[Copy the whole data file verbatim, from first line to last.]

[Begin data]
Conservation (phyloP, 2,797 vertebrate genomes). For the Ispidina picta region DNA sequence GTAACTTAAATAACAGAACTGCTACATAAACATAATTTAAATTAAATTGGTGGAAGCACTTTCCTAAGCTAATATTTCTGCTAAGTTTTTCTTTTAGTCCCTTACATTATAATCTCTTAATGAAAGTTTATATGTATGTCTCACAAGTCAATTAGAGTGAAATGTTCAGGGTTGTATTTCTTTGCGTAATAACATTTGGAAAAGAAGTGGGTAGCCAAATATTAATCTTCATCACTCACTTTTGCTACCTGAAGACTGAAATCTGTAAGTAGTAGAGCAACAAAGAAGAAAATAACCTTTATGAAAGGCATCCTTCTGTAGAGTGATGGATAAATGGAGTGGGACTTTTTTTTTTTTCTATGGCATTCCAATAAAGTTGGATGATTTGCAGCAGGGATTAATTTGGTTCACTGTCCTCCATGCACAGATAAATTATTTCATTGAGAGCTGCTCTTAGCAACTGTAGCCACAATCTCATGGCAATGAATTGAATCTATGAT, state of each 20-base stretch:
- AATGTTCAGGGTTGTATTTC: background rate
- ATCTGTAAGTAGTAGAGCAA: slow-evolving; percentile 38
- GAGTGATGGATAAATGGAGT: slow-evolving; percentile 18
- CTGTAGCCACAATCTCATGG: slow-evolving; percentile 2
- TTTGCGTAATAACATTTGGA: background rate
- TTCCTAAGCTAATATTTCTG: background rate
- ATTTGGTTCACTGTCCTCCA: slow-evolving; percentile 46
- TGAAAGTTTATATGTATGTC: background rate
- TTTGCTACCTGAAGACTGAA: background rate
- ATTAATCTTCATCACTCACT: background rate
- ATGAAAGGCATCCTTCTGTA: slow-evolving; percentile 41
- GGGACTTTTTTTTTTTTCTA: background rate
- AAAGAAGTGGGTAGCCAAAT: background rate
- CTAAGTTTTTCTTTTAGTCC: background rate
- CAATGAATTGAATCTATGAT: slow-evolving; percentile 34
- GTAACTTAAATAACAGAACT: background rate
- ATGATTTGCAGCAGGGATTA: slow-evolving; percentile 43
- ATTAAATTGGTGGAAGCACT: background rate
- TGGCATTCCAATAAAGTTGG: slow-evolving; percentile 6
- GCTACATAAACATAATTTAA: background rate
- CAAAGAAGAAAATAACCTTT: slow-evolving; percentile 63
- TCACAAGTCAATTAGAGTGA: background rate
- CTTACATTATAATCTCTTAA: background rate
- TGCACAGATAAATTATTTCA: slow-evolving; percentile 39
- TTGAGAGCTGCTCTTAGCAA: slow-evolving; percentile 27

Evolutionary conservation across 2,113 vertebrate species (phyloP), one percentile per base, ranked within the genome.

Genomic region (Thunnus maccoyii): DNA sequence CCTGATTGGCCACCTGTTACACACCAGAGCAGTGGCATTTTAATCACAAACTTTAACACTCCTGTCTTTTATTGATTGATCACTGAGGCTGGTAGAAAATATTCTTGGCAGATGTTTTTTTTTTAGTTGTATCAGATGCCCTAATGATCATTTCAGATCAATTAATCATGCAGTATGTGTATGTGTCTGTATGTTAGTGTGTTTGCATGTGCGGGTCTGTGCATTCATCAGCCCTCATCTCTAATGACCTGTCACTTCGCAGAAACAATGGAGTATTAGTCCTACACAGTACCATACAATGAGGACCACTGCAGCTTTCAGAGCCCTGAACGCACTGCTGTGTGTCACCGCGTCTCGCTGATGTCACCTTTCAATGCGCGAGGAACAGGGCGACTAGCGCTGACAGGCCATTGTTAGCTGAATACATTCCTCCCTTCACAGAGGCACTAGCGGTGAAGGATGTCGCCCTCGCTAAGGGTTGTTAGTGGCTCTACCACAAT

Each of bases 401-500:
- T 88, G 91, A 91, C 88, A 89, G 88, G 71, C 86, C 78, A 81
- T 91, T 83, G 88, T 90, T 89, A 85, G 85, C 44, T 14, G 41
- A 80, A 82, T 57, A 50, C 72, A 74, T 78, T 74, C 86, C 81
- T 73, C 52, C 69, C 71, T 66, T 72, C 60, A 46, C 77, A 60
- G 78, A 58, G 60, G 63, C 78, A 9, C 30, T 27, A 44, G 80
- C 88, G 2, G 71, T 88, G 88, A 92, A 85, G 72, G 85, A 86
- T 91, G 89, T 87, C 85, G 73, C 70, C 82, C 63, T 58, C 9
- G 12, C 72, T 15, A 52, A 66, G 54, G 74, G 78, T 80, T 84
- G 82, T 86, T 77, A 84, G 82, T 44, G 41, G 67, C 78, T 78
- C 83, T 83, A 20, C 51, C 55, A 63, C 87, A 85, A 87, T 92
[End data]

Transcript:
Conservation (phyloP, 2,797 vertebrate genomes). For the Ispidina picta region DNA sequence GTAACTTAAATAACAGAACTGCTACATAAACATAATTTAAATTAAATTGGTGGAAGCACTTTCCTAAGCTAATATTTCTGCTAAGTTTTTCTTTTAGTCCCTTACATTATAATCTCTTAATGAAAGTTTATATGTATGTCTCACAAGTCAATTAGAGTGAAATGTTCAGGGTTGTATTTCTTTGCGTAATAACATTTGGAAAAGAAGTGGGTAGCCAAATATTAATCTTCATCACTCACTTTTGCTACCTGAAGACTGAAATCTGTAAGTAGTAGAGCAACAAAGAAGAAAATAACCTTTATGAAAGGCATCCTTCTGTAGAGTGATGGATAAATGGAGTGGGACTTTTTTTTTTTTCTATGGCATTCCAATAAAGTTGGATGATTTGCAGCAGGGATTAATTTGGTTCACTGTCCTCCATGCACAGATAAATTATTTCATTGAGAGCTGCTCTTAGCAACTGTAGCCACAATCTCATGGCAATGAATTGAATCTATGAT, state of each 20-base stretch:
- AATGTTCAGGGTTGTATTTC: background rate
- ATCTGTAAGTAGTAGAGCAA: slow-evolving; percentile 38
- GAGTGATGGATAAATGGAGT: slow-evolving; percentile 18
- CTGTAGCCACAATCTCATGG: slow-evolving; percentile 2
- TTTGCGTAATAACATTTGGA: background rate
- TTCCTAAGCTAATATTTCTG: background rate
- ATTTGGTTCACTGTCCTCCA: slow-evolving; percentile 46
- TGAAAGTTTATATGTATGTC: background rate
- TTTGCTACCTGAAGACTGAA: background rate
- ATTAATCTTCATCACTCACT: background rate
- ATGAAAGGCATCCTTCTGTA: slow-evolving; percentile 41
- GGGACTTTTTTTTTTTTCTA: background rate
- AAAGAAGTGGGTAGCCAAAT: background rate
- CTAAGTTTTTCTTTTAGTCC: background rate
- CAATGAATTGAATCTATGAT: slow-evolving; percentile 34
- GTAACTTAAATAACAGAACT: background rate
- ATGATTTGCAGCAGGGATTA: slow-evolving; percentile 43
- ATTAAATTGGTGGAAGCACT: background rate
- TGGCATTCCAATAAAGTTGG: slow-evolving; percentile 6
- GCTACATAAACATAATTTAA: background rate
- CAAAGAAGAAAATAACCTTT: slow-evolving; percentile 63
- TCACAAGTCAATTAGAGTGA: background rate
- CTTACATTATAATCTCTTAA: background rate
- TGCACAGATAAATTATTTCA: slow-evolving; percentile 39
- TTGAGAGCTGCTCTTAGCAA: slow-evolving; percentile 27

Evolutionary conservation across 2,113 vertebrate species (phyloP), one percentile per base, ranked within the genome.

Genomic region (Thunnus maccoyii): DNA sequence CCTGATTGGCCACCTGTTACACACCAGAGCAGTGGCATTTTAATCACAAACTTTAACACTCCTGTCTTTTATTGATTGATCACTGAGGCTGGTAGAAAATATTCTTGGCAGATGTTTTTTTTTTAGTTGTATCAGATGCCCTAATGATCATTTCAGATCAATTAATCATGCAGTATGTGTATGTGTCTGTATGTTAGTGTGTTTGCATGTGCGGGTCTGTGCATTCATCAGCCCTCATCTCTAATGACCTGTCACTTCGCAGAAACAATGGAGTATTAGTCCTACACAGTACCATACAATGAGGACCACTGCAGCTTTCAGAGCCCTGAACGCACTGCTGTGTGTCACCGCGTCTCGCTGATGTCACCTTTCAATGCGCGAGGAACAGGGCGACTAGCGCTGACAGGCCATTGTTAGCTGAATACATTCCTCCCTTCACAGAGGCACTAGCGGTGAAGGATGTCGCCCTCGCTAAGGGTTGTTAGTGGCTCTACCACAAT

Each of bases 401-500:
- T 88, G 91, A 91, C 88, A 89, G 88, G 71, C 86, C 78, A 81
- T 91, T 83, G 88, T 90, T 89, A 85, G 85, C 44, T 14, G 41
- A 80, A 82, T 57, A 50, C 72, A 74, T 78, T 74, C 86, C 81
- T 73, C 52, C 69, C 71, T 66, T 72, C 60, A 46, C 77, A 60
- G 78, A 58, G 60, G 63, C 78, A 9, C 30, T 27, A 44, G 80
- C 88, G 2, G 71, T 88, G 88, A 92, A 85, G 72, G 85, A 86
- T 91, G 89, T 87, C 85, G 73, C 70, C 82, C 63, T 58, C 9
- G 12, C 72, T 15, A 52, A 66, G 54, G 74, G 78, T 80, T 84
- G 82, T 86, T 77, A 84, G 82, T 44, G 41, G 67, C 78, T 78
- C 83, T 83, A 20, C 51, C 55, A 63, C 87, A 85, A 87, T 92